While sourcing ingredients is a challenge, the bigger challenge for Sobah is in the drinking culture of Australia.
“The first two years of doing this have been hard work, in terms of snapping that mentality,” Clinton says, with their home turf proving particularly tricky.
“This is Australia’s playground," Lozen says. "People come here to party.”
As for their plan to overcome the connotations surrounding non-alcoholic beer, Clinton says: “It’s all about having a good product, something that people enjoy drinking and recognise as a quality craft beer. The more we do that, the more it looks after itself.
"If someone picks it up and says, ‘That tastes like beer’, I’ve done my job. We’ve got to make a good product that’s like for like with any other craft beer in terms of quality and consistency.”
Lozen says they've had great feedback from within the industry; “One brewer told us that our IPA could stand in a category against any other IPA on the market," she says. "The beauty of craft is that you can continually tweak and improve and we’re confident we can make it better still.”
Sobah plan to release two more beers this summer – a gluten-free Davidson Plum Ale and a Boab and Wild Ginger Lager – with an additional two to follow in April. Inspiration for new releases comes from listening to their customers and balancing their wishes with what they can get in the quantities they need while still showcasing Australian ingredients.
“The Davidson Plum drinks more like a cocktail,” Lozen adds. “I dress it up as a cocktail.”
It has to be said there’s something uniquely satisfying about crushing a refreshing AF tinnie of Finger Lime Cerveza in the car on a hot summer’s day or enjoying a four-pack of Pepperberry IPA and still being able to have a productive afternoon.
Beyond that, Sobah offer the opportunity to have a beer when you’re not having a beer. Whether you’re off the sauce for a day, a week or indefinitely, you can still enjoy cracking a cold one and not be resigned to cola or soda water on a night out. We’ll often knock back six or eight beers on a night out, but the thought of having that many sugar-filled softies make our stomachs turn. With Sobah, the idea is that you can still be in on the shout, still enjoy a beverage, and still drive home and wake up feeling as fresh as a Lemon Aspen Pilsner.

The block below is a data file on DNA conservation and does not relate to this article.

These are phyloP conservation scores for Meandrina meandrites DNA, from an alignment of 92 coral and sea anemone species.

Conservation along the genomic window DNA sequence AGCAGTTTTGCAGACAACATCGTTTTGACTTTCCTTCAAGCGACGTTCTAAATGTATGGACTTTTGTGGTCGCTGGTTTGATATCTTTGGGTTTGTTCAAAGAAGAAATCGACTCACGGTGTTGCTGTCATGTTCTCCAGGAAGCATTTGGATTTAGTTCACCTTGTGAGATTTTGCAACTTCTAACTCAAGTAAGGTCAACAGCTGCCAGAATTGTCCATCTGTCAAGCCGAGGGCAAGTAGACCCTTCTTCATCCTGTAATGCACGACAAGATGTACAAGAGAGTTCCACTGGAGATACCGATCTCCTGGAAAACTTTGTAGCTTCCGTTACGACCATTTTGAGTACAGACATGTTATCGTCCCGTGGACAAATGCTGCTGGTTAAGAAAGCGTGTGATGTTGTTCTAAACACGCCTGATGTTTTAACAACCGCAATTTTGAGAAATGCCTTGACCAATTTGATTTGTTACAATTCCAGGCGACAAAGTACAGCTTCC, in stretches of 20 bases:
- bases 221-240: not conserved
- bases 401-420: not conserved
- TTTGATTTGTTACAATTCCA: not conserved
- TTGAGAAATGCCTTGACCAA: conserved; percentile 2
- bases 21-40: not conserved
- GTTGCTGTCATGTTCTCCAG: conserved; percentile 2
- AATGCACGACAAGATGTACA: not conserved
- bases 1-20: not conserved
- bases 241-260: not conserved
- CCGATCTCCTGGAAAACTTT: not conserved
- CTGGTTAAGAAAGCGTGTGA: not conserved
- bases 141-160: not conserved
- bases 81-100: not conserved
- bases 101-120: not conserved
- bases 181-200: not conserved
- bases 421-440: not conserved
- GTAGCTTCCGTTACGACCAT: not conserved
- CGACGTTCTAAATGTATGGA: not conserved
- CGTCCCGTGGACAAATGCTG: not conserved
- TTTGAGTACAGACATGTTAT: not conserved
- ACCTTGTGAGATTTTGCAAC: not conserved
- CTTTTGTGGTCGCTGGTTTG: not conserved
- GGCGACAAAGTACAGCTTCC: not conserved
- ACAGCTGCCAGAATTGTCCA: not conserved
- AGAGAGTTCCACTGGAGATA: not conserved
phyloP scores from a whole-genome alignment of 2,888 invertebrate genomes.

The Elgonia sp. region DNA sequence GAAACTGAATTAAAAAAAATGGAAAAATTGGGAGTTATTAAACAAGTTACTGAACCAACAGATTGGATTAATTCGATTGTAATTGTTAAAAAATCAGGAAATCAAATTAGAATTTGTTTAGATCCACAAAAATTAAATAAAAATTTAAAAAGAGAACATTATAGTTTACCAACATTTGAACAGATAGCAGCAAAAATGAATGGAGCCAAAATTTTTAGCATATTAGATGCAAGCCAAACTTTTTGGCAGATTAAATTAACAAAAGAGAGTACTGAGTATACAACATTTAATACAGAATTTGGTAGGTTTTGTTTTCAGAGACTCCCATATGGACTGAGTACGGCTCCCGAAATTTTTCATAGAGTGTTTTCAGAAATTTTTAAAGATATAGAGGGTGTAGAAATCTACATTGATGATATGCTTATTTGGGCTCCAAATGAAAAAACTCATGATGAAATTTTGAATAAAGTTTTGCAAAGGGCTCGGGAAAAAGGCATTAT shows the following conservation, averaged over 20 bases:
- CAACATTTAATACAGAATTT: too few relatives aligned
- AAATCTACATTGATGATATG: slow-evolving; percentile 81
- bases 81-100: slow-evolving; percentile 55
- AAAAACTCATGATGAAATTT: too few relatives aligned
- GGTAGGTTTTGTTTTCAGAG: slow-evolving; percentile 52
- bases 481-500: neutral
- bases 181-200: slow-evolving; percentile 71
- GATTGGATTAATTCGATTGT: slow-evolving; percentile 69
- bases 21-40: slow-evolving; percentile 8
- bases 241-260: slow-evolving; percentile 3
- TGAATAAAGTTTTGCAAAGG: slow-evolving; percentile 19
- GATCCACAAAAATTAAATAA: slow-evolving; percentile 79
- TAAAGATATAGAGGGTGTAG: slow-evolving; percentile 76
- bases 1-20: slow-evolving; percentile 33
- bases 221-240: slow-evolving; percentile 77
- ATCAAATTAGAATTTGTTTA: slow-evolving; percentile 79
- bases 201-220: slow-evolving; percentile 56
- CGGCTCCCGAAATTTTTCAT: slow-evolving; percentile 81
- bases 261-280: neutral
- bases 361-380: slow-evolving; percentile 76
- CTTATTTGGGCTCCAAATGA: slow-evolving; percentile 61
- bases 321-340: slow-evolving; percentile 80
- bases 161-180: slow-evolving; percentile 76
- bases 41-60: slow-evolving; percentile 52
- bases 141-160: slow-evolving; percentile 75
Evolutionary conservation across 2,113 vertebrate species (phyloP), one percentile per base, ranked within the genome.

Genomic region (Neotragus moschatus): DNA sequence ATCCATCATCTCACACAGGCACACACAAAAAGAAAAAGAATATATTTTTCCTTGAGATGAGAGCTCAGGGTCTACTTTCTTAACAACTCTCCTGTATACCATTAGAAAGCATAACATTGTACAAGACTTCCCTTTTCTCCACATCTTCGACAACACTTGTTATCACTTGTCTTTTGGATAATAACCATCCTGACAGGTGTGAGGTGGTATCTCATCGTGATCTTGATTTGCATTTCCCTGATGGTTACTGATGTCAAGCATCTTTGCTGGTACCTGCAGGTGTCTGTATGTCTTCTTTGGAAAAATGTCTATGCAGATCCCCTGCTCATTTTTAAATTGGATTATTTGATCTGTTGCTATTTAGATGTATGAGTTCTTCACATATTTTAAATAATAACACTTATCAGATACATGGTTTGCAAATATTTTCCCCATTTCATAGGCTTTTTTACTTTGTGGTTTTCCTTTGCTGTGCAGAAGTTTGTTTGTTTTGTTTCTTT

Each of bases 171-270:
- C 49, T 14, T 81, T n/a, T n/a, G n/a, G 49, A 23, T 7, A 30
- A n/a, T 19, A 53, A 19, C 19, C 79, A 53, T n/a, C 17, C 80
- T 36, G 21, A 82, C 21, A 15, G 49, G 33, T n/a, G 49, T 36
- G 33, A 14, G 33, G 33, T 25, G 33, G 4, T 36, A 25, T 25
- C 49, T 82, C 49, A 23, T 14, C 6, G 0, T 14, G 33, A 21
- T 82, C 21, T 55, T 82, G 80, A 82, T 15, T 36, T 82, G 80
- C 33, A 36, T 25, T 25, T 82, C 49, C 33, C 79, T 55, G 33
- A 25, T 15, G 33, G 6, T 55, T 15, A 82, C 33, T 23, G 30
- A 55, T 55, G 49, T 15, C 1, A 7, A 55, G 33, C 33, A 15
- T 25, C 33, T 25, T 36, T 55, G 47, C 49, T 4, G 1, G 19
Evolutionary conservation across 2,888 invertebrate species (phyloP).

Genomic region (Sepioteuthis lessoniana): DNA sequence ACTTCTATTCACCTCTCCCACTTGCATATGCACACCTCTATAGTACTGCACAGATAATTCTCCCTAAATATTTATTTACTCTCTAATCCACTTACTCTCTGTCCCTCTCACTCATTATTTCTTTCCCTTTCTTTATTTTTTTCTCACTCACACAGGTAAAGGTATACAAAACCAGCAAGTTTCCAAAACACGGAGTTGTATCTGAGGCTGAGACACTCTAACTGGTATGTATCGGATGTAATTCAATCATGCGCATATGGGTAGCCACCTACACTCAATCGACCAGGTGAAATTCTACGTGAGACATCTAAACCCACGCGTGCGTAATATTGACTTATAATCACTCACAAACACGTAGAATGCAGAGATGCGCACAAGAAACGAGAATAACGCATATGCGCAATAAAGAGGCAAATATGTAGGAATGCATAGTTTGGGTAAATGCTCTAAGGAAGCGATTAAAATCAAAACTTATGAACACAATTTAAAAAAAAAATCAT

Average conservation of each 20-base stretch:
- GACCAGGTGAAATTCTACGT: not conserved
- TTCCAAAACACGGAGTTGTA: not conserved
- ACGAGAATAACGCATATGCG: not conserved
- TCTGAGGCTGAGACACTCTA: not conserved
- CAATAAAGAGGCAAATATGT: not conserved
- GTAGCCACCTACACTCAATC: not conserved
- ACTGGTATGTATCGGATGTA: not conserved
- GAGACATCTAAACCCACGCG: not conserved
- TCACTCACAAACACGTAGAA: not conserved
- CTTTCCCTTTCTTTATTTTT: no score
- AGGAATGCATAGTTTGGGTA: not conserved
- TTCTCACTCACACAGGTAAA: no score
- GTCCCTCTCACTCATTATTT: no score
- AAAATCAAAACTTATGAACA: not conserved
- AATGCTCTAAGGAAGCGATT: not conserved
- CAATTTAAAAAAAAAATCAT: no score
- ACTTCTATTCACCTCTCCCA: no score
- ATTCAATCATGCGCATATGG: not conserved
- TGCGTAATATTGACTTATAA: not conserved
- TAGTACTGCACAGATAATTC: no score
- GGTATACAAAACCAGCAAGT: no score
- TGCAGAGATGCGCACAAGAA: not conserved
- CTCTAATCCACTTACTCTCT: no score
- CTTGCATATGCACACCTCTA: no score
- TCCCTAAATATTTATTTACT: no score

While Clinton and Lozen want to grow the Sobah brand, one in which they've embedded the philosophies of Gamilaraay lore – promoting respect for people, place, and the environment – and will soon look to export to New Zealand, Singapore and the UK, it’s about much more than just a business.
“We’d love to walk into a bar and have a nice non-alcoholic beer that isn’t Sobah," Lozen says. "Of course, it’d be nice if they had Sobah, but we’d like there to be more options and to have it more widely accepted."
As they settle into their Burleigh Heads base, they’ll look at opening it up to the local community for exhibitions, community radio, and regular Sobah knock-offs.
Led by passionate and articulate people, Sobah is about more than a tasty beverage: it’s about breaking down the correlation between getting pissed and having a good night out; it’s about supporting and displaying the great natural ingredients this country has to offer; and it’s about promoting responsible drinking habits that don’t come at the cost of being social.
Above all, Sobah is about community and carving a space within the craft beer community as the sober option.
Sobah have retailers in many metro areas of Australia and also sell direct via their online store. Find stockists, the online store and more via their website.